5 Best Practices for Exposing Utilities With Vacuum Excavation

If vacuum excavation is part of your service offerings, take these steps to have a safe and successful dig on job sites

5 Best Practices for Exposing Utilities With Vacuum Excavation

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With new utility projects on the rise, damage prevention continues to be a growing concern for the underground construction industry. Especially in developed urban areas, new utilities share the ground with other existing fiber, gas, electric, water and sewer lines. The congested underground space leaves little to no room for error.

To mitigate underground utility damage, some cities require operators to expose parallel utilities near the projected bore path using soft excavation. Regardless of regulations, revealing nearby utilities using soft excavation is an industrywide best practice.

Today’s versatile vacuum excavators are an increasingly popular method for exposing underground utilities on congested, urban projects. Here are five best practices for safely and efficiently exposing utilities with vacuum excavation.

1. Use a rotating nozzle

Water can be a powerful source — and the conduit or polyurethane on a utility isn’t invincible. A rotating nozzle, also known as an oscillating nozzle, is the only nozzle that should be used for exposing utilities.

This type of nozzle does not have a direct spray, which can damage utilities. Also, it delivers a constant stream of circulating water that pulls away more dirt and can use up to 50% less water than a fan nozzle.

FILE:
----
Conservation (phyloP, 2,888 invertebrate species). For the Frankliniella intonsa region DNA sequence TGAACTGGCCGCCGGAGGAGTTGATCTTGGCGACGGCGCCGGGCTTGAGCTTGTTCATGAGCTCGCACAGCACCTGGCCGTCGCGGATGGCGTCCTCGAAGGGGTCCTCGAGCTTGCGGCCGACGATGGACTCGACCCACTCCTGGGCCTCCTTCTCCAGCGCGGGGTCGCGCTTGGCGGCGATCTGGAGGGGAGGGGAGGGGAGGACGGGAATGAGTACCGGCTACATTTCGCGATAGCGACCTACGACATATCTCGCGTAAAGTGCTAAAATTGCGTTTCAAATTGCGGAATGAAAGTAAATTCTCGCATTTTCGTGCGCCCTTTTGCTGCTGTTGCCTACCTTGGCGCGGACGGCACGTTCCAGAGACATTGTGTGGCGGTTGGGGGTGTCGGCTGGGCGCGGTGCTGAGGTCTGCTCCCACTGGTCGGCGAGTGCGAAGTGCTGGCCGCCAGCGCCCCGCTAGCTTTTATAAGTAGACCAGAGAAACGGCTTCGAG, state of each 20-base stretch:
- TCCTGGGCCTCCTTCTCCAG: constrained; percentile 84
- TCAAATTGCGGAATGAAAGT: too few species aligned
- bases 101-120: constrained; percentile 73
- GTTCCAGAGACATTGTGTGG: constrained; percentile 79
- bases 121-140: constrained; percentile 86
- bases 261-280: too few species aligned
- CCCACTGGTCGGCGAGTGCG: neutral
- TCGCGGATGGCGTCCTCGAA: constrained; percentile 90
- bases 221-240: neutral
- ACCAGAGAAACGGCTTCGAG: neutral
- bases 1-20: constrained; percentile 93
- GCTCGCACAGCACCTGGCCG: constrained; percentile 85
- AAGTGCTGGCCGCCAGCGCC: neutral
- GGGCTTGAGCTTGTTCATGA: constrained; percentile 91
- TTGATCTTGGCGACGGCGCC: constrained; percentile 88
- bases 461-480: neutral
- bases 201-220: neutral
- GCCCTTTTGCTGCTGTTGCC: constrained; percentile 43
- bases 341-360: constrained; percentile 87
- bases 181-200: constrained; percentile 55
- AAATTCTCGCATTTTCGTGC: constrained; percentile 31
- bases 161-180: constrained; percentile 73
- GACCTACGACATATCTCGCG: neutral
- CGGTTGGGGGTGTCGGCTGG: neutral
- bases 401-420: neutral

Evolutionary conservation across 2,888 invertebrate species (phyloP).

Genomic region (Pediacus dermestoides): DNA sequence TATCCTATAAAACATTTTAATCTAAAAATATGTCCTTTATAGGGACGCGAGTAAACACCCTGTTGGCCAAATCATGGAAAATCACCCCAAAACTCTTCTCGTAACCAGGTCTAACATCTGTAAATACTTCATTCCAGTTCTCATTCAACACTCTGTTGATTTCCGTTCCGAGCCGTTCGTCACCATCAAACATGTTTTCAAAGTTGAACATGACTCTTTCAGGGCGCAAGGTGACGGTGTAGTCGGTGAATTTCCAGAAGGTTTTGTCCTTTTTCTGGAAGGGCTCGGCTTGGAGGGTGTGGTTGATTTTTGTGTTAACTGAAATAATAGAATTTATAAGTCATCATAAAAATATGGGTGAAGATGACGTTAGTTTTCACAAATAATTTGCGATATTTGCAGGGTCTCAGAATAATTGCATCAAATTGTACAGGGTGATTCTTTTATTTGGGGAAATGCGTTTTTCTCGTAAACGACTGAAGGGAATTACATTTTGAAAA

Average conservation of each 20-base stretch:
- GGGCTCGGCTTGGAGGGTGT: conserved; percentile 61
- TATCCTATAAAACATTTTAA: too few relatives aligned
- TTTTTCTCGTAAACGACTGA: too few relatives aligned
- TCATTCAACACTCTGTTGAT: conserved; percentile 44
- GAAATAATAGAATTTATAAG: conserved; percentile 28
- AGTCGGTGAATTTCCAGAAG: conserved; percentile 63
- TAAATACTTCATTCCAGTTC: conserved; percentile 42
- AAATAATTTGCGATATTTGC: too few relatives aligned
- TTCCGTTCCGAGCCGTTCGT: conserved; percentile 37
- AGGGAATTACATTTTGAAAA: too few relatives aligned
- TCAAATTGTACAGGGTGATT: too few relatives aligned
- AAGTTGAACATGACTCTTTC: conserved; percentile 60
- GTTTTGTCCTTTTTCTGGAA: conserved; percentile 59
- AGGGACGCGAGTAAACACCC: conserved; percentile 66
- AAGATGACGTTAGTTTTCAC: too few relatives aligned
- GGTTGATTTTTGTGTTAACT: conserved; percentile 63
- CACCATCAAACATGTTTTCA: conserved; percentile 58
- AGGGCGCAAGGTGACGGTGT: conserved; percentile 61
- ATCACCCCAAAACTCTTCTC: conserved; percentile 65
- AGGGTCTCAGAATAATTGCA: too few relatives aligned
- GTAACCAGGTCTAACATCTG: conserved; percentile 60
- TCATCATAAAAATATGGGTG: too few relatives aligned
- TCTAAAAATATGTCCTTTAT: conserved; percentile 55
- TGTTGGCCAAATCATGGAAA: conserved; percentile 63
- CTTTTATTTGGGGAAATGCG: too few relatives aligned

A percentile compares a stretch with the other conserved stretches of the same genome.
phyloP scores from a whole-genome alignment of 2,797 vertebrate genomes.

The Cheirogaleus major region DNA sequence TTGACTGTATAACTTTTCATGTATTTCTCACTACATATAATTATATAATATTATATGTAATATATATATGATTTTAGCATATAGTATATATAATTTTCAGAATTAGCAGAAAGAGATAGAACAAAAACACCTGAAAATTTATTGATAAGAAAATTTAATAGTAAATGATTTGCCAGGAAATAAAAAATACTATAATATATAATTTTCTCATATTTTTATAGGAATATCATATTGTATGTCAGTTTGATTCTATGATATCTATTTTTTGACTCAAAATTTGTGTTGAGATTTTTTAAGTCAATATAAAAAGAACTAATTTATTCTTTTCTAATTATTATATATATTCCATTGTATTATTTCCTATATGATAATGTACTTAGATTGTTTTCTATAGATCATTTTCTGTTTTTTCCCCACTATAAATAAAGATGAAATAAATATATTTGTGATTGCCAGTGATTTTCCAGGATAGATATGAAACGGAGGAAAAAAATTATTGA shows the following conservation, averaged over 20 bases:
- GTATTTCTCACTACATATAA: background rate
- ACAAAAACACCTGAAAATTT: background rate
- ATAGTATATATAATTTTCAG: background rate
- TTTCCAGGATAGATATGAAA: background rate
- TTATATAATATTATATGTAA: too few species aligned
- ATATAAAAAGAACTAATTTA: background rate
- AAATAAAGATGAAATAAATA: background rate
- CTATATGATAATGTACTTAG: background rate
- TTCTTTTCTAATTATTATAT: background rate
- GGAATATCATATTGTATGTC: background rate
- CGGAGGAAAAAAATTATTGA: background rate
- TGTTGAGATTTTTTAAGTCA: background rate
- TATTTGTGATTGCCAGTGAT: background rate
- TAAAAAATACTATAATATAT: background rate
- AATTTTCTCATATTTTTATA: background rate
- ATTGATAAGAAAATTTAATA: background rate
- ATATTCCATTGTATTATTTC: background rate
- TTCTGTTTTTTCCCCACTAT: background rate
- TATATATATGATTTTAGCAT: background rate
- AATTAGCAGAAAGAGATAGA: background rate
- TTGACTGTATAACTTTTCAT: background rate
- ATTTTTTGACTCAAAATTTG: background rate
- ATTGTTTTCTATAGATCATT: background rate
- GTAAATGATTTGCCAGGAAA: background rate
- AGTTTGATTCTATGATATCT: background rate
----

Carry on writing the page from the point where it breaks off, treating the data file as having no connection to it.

Essentially, the oscillating water stream maintains safety without sacrificing productivity.

2. Don’t exceed 3,000 psi

The recommended pressure for soft excavation is between 2,500 and 3,000 psi.

Although many vacuum excavators and nozzles offer higher pounds-per-square-inch capabilities, too much pressure can damage utilities. If using heated water, pressure should be reduced.

3. Stay 8 inches away from the utility

Holding the nozzle too close to the utility also increases the risk of damage. The recommended distance is 6 to 8 inches from the utility.

4. Keep the nozzle moving

Although the rotating nozzle keeps the intense stream of water from remaining in constant, direct contact with the utility, it’s important to physically move the lance/nozzle around as well. Keeping a rotating stream of water during excavation avoids applying excessive pressure to a single area and, in turn, reduces damage.

5. Never dig with the nozzle

As tempting as it may be to push the nozzle into the dirt, this can clog the nozzle and decrease efficiency. If you’re struggling to expose utilities in hard soil or heavy clay, hot-water heater packages are an option with most vacuum excavators. Using hot water can help break down clay without applying additional water pressure. However, keep the temperature below 150 degrees F and reduce pressure to avoid damaging utilities.

In addition to putting crews at risk, failing to properly expose utilities can have a costly consequence. After damaging a utility, companies can face devastating fines and reparation costs.

Operators can apply these best practices to limit unanticipated costs and delays on underground projects while maintaining job site safety and productivity.

About the Author

Chapman Hancock is the Ditch Witch product manager for vacuum excavation. For more information, visit www.ditchwitch.com/safety


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